Begin typing your search above and press return to search. Press Esc to cancel.

Program on US-China Relations

The Program on US-China Relations (PUCR) seeks to develop extensive academic and policy-contingent networks and create a hub of research and exchange with regard to the theme of US-China relations. In order to provide a forum for active academic exchanges and policy dialogues between researchers at home and abroad, the PUCR holds monthly seminars and policy workshops and carries out a wide range of research projects. In 2016, PUCR conducted a research project on the theme of power transitions, leading to the publication of a volume entitled International Politics of Peaceful Power Transition (SNU Press).

The Sino-American Strategic Competition and Korea’s Positioning

Research Topics

The main themes of research for the PUCR include the rise of China, the prospect for a power transition between the US and China, East Asia’s responses to the rise of China, and Korea’s strategic positioning. During 2015-16, the PUCR conducted research on the peaceful power transition between Britain and the US in the 19th and 20th centuries and its implications for US-China relations of the 21st century. The project sought to identify the necessary conditions for a peaceful power transition by looking into the mutual perceptions between the hegemonic power and the rising power. The project also compared the UK-US case with US-China relations in the 21st century to see if there is room for a peaceful power transition.

As “ego-fighting” between the US and China is intensifying by the day—as seen in conflicts over the South China Sea, the Korean peninsula, Taiwan, and the East China Sea—, the PUCR also examined the current strategic dilemma befalling Korea as it strives to maintain the military alliance with the US while pursuing a strategic partnership with China. The PUCR also looked into the question of how Seoul could possibly mitigate the pressure exerted by both great powers.

Major Research Outcomes

The major research outcome of the PUCR in 2016 is the publication of International Politics of Peaceful Power Transition (SNU Press). As the first work published in Korea that deals with mutual perceptions between a hegemon and a rising power, the book is an investigation of the intricate preconditions for a peaceful transition process by way of comparing the case of the power transition between Britain and the US in the 19th and 20th centuries and US-China relations in the 21st century.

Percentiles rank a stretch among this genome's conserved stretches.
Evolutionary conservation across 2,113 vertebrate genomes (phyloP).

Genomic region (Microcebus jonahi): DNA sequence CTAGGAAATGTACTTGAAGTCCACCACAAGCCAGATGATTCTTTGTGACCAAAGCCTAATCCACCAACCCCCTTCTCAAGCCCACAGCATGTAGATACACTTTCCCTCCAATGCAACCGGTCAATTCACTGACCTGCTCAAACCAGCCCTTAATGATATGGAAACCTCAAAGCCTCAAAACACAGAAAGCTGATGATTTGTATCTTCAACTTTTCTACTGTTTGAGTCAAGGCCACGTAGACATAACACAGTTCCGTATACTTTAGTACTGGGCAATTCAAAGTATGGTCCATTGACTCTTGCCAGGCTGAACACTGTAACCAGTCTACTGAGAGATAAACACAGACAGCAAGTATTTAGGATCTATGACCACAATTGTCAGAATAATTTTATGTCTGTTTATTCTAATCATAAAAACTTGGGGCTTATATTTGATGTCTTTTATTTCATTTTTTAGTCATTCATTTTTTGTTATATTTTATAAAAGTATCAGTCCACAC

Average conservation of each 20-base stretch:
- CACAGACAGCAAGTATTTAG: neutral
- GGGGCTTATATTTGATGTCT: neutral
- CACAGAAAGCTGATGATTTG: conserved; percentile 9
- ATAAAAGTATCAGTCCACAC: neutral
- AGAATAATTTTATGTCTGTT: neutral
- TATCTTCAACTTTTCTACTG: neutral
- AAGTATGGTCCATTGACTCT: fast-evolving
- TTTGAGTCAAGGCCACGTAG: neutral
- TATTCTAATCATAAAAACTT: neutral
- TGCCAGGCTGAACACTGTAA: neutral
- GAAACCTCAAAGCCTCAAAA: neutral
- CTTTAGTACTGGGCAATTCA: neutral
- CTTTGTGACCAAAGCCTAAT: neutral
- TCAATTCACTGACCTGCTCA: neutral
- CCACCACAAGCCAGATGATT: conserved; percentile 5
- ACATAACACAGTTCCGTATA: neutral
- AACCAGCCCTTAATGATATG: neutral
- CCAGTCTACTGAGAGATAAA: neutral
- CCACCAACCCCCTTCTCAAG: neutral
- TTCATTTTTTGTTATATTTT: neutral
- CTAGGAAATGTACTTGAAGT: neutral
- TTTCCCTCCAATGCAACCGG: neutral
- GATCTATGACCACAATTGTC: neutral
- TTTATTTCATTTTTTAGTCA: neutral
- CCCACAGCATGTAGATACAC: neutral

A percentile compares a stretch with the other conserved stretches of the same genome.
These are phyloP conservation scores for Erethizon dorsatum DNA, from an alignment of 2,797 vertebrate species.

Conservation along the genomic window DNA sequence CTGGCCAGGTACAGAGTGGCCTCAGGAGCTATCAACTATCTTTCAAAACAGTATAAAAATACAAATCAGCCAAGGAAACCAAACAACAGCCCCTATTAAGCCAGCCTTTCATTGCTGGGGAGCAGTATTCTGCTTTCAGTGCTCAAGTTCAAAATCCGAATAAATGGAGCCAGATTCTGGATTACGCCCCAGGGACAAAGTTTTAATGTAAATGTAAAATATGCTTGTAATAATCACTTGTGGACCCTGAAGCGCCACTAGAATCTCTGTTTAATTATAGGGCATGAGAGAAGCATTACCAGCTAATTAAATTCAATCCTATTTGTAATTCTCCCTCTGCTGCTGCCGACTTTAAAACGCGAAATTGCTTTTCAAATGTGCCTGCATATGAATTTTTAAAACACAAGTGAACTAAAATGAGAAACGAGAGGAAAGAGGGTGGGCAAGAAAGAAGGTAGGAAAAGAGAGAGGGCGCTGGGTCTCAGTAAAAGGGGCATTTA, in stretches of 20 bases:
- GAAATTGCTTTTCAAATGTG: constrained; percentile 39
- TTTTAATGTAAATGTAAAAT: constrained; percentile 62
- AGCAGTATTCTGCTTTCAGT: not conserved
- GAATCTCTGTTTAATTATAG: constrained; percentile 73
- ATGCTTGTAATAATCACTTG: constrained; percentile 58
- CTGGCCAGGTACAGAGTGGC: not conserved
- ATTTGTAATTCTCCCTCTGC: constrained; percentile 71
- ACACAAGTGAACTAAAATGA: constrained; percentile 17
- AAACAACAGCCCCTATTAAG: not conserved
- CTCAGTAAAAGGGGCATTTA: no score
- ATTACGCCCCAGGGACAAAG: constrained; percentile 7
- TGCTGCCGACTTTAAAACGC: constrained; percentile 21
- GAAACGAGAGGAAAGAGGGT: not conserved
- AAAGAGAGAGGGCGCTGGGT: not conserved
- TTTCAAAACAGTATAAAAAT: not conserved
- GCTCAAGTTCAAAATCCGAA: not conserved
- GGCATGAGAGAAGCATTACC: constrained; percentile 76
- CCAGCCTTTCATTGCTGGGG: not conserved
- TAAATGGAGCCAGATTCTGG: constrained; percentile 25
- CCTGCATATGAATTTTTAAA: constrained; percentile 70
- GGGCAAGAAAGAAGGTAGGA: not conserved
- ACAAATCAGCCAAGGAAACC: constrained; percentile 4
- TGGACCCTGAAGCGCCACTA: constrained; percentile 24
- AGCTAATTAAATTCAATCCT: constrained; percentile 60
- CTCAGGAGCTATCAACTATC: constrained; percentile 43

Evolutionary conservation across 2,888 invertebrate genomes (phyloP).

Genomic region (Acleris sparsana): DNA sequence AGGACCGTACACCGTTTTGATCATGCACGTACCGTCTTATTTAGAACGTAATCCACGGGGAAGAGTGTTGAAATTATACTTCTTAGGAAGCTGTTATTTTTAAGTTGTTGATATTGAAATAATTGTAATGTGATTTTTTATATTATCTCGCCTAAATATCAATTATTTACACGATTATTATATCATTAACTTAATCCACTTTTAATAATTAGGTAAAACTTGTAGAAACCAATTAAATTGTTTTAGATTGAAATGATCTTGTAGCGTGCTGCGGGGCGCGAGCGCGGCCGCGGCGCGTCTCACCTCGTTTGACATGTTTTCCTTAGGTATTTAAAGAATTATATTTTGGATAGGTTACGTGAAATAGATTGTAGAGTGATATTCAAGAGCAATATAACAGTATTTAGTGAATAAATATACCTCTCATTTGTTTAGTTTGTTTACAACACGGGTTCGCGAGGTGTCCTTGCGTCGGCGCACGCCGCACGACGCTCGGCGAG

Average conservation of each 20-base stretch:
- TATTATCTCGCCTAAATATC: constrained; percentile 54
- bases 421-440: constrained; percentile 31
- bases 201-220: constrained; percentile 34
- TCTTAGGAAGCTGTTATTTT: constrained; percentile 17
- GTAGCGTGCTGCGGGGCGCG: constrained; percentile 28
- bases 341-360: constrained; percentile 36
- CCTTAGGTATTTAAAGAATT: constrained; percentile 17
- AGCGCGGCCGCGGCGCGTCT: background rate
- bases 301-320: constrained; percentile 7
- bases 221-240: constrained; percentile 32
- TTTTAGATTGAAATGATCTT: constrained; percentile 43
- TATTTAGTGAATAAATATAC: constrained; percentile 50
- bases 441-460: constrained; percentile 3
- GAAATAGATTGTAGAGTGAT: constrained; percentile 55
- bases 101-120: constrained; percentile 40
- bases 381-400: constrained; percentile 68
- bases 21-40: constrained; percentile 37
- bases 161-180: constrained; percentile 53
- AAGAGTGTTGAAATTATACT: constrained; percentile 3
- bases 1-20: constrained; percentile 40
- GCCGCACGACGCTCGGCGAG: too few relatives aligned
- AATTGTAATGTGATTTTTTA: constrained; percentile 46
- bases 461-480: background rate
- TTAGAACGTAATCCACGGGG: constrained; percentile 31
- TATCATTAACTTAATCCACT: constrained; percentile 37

Another accomplishment of the PUCR in 2016 is the hosting of seven monthly seminars (which has become the Program’s signature event) and six academic and policy workshops, inviting scholars from the US, China, and Japan. The Program also organized several workshops and round tables regarding such dilemmas as RCEP/TPP, AIIB, CICA, participation in China’s V-Day celebrations, THAAD, and the South China Sea. Other notable events include the hosting of workshops with Peking University’s School of International Studies and the Institute of American Studies of the Chinese Academy of Social Sciences, respectively, as well as the Fifth Korea-Japan Dialogue on US-China Relations and East Asian Security jointly organized with the Policy Alternatives Research Institute (PARI) of the University of Tokyo.

Future Challenges and Outlook

In 2017 and 2018, PUCR is planning to conduct research on the theme of “East Asian Response to US-China Strategic Competition.” Its main purpose is to identify how fifteen East Asian countries, including the nine countries of ASEAN (except Brunei), have positioned themselves in response to the rise of China and America’s reengagement with the region, and what factors are shaping their strategic choices. More specifically, the PUCR plans to analyze the factors that influence the choices of balancing, band-wagoning, and hedging with regard to the rise of an assertive China. An important part of the project is to derive academic and policy implications for Korea, which is repeatedly facing serious strategic dilemmas in its dealing with the US and China.


Doohwan Ahn (2016). From Hanover to Gibraltar: Cato’s Letters (1720-23) in International Context. History of European Ideas (A&HCi) Vol. 42, No. 8

Jae-Ho Chung (2016). Is South Korea in China’s Orbit?. Asia Policy No. 21 (Co-authored with Jiyoon Kim)

Jae-Ho Chung (2016) <Centrifugal Empire: Central-Local Relations in China>. New York: Columbia University Press

Hun Joon Kim (2016). The Globalization of Human Rights and State Sovereignty: The Role of Transitional Justice in Developing International Human Rights Norms. Korean Political Science Review Vol. 50, No. 3

Hun Joon Kim (2016). The Role of UN Commissions of Inquiry in Developing Global Human Rights: Prospects and Challenges. The Korean Journal of International Studies Vol. 14, No. 2

Hun Joon Kim (2016). Will IR Theory with Chinese Characteristic be a Powerful Alternate? The Chinese Journal of International Politics Vol. 9, No. 1

Jae-Ho Chung (2016). < International Politics of Peaceful Power Transition>. SNUPRESS


Jae-Ho Chung (Dept. of Political Science and Int’l Relations)

Hunjoon Kim (Korea Univ.)
Doohwan Ahn (Dept. of Political Science and Int’l Relations)

Research Assistants:
Wenyang Hao (Dept. of political Science and Int’l Relations)
Hanna Lee (Dept. of Political Science and Int’l Relations)